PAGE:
For the first time in the history of the universe two of the greatest things (of the many) that Barrio Logan offers is happening on the same day. From 10am until 5pm you can enjoy the sights and sounds that is the annual Chicano Park Day celebration then from 5pm until 9pm you can crawl the streets of La Logan in search of artistic enjoyment at the various art venues within this creative community.

Chicano Park was founded on April 22, 1970 as a land takeover by community members after they found out that a California Highway Patrol substation was going to be built on the site instead of a park. In 2013, due to the beautiful murals that grace the pillars of the San Diego-Coronado Bridge, Chicano Park was placed on the National Register of Historic Places.   [Read more…]

The History of Neighborhood House in Logan Heights: Dancers and Dancing

Emma Lopez, Nachita Hernandez–and Rita Hayworth!

By Maria E. Garcia

Dancing lessons and dancing have been a focus at Neighborhood House since the early days. As stated in previous articles the dancers often performed at fund raisers held at the Marston House. The most memorable show from the early years was when they performed at the reception held for Jane Addams, founder of Hull House and a noted social worker. In those days they also performed in Balboa Park and at the Presido. Dance productions gave the entertainers from Logan Heights the opportunity to visit other parts of the city as well as for the members of the majority community to see the talent of the dancers from Neighborhood House.   [Read more…]

This is for…

By Brent E. Beltrán

This is for those that came before
The ones that paved the way
Blazed the trail
And beat the path

This is for he, she
You, me
Everybody in this neighborhood
         We

This is for the park builders
The pillar painters
Sculpture makers
Cactus garden caretakers   [Read more…]

The History of Neighborhood House in Logan Heights: Girls Play Ball!

Part II of Americanization through Baseball

By Maria E. Garcia

Newspaper articles in the 1940s and later indicate that at times a girls softball game was played prior to the boys games. This was almost always done as a way of enticing more people to attend the game. It is unclear whether attendance was to the benefit of the girls playing prior to the boy’s game, or if the boys team attendance benefited by playing after the girls.

From time to time the girls team would play against the boys team to add to the enjoyment of the game and to increase attendance. In some ways the early girls teams were a novelty to the general public, and yet, taken very seriously by the girls playing the game.   [Read more…]

Photo Murals Honoring Cesar Chavez Installed in Barrio Logan

What could have been an ugly structure will now become an important part of the community

By Brent E. Beltrán

This week photo murals depicting late labor leader Cesar Chavez have gone up on a new parking structure in Barrio Logan. The structure, located on the corner of Cesar Chavez Parkway and National Avenue, will be fitted with eight different photo murals “reflecting and honoring the life and work” of the United Farmworker co-founder.

Carlos LeGerrette, activist, photographer and originator of the Cesar Chavez Service Clubs, was instrumental in making the photo murals a reality through his historic and extensive photo collection of Cesar Chavez and the UFW.

“We worked with LeGerrette and other community members through a series of collaborative meetings to determine which images of Cesar Chavez should be displayed on the facility,” said Rudy Kastelic, Interim President at San Diego Continuing Education. “We have been serving the Barrio Logan community since the 70s and we’ve had ‘good neighbor’ relationships with Barrio Station, Cesar Chavez Service Clubs and other organizations in the community that we wanted to include in our building process.”   [Read more…]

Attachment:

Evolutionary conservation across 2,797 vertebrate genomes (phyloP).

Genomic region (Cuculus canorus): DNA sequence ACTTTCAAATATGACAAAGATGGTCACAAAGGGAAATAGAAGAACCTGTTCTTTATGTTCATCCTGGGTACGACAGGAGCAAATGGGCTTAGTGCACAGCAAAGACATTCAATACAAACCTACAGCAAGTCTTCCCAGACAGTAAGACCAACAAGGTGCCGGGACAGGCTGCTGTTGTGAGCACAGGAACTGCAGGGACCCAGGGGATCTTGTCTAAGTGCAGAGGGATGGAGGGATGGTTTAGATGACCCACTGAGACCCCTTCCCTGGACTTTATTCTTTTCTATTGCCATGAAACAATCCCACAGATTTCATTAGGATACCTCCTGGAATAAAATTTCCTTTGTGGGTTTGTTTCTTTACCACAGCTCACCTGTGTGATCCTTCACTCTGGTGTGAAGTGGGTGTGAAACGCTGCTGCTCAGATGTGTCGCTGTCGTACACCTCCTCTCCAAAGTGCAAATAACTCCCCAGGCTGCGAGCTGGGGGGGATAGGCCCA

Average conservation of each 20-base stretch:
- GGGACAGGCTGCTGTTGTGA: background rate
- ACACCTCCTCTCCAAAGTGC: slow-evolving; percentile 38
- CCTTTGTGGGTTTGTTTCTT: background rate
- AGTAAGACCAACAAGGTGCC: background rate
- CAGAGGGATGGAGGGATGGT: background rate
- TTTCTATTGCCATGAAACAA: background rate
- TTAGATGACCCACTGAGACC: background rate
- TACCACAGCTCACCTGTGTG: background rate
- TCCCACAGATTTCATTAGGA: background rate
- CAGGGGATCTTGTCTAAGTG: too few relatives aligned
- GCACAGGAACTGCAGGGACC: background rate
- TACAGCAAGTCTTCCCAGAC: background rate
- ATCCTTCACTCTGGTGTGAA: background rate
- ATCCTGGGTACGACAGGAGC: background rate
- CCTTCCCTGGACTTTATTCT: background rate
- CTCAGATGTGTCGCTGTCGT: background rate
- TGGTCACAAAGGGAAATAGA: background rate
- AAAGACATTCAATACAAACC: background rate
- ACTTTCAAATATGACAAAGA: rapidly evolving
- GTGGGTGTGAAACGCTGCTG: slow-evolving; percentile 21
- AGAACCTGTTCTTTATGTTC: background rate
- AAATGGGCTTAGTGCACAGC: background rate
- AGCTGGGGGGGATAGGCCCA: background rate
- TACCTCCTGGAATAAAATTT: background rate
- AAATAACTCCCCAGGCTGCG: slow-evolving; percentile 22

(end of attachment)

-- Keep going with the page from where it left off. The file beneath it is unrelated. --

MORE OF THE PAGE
The History of Neighborhood House in Logan Heights: Americanization through Baseball

By Maria E. Garcia

Settlement Houses across the United States, including Neighborhood House, stated that the Americanization of immigrant residents was one of their goals. Books and news article from the 1920s through the 1940s allude to the fact that baseball games and baseball teams were methods used in that Americanization.

Some articles go as far as to state that they were a way of replacing what was considered “Mexican interests.” Emory Bogarus from the University of Southern California (USC), in referring to the Mexicans in Los Angeles, states “Baseball clubs were used to counter the interest Mexicans had in bull fighting, gambling and cock fighting.”

Neighborhood House, the various canneries and some employers in San Diego formed baseball teams for their employees. This was done not only to Americanize them but to maintain loyalty to a particular employer. Involvement in this popular sport had consequences that broadened the meaning of Americanization in unanticipated ways.   [Read more…]

The History of Neighborhood House in Logan Heights: Merlin Pinkerton, Mentor and Coach

By Maria E. Garcia

Once a month the Logan Heights Old Timers meet for breakfast at the IHOP in National City. At one of those meetings I asked them to share their memories about Coach Merlin Pinkerton. Coach Pinkerton came to Neighborhood House in 1943.

The people quoted in this article are between the ages of 65 and 95 and yet their memories of Coach Pinkerton are clear and reflect the love they felt for him. The question becomes how did this man become the most loved and respected coach in the history of Neighborhood House? What did he do and how did he do it?   [Read more…]

The History of Neighborhood House in Logan Heights: Tulie Trejo’s Blue Ribbon Life

From learning to bake at Neighborhood House to winning the Pillsbury Bakeoff

By Maria E Garcia

It was Cinco de Mayo, 1941. Obdulia “Tulie” Trejo had left the turmoil of her parents’ house with its eleven children and the harsh restrictions her parents imposed upon her. She was living at the time with her girlfriend Dolores and her mother. On that particular Cinco de Mayo, Tulie was seventeen years old and that is the day that she met Joe Trejo, a young man from Carlsbad, at the waterfront near the foot of Broadway.

Joe had a car and taught her to drive. The car was a 1941 maroon stick shift Chevy. The car took them to Mission Beach, which she refers to as “our playground.” They would also drive to Balboa Park. Another place they really loved was Oscar’s on Broadway. At this time her mom was working at the cannery and unable to supervise what Tulie was doing. This gave her a lot of freedom.

Joe wanted to marry Tulie right away but with her eye on her high school diploma she said “no.”   [Read more…]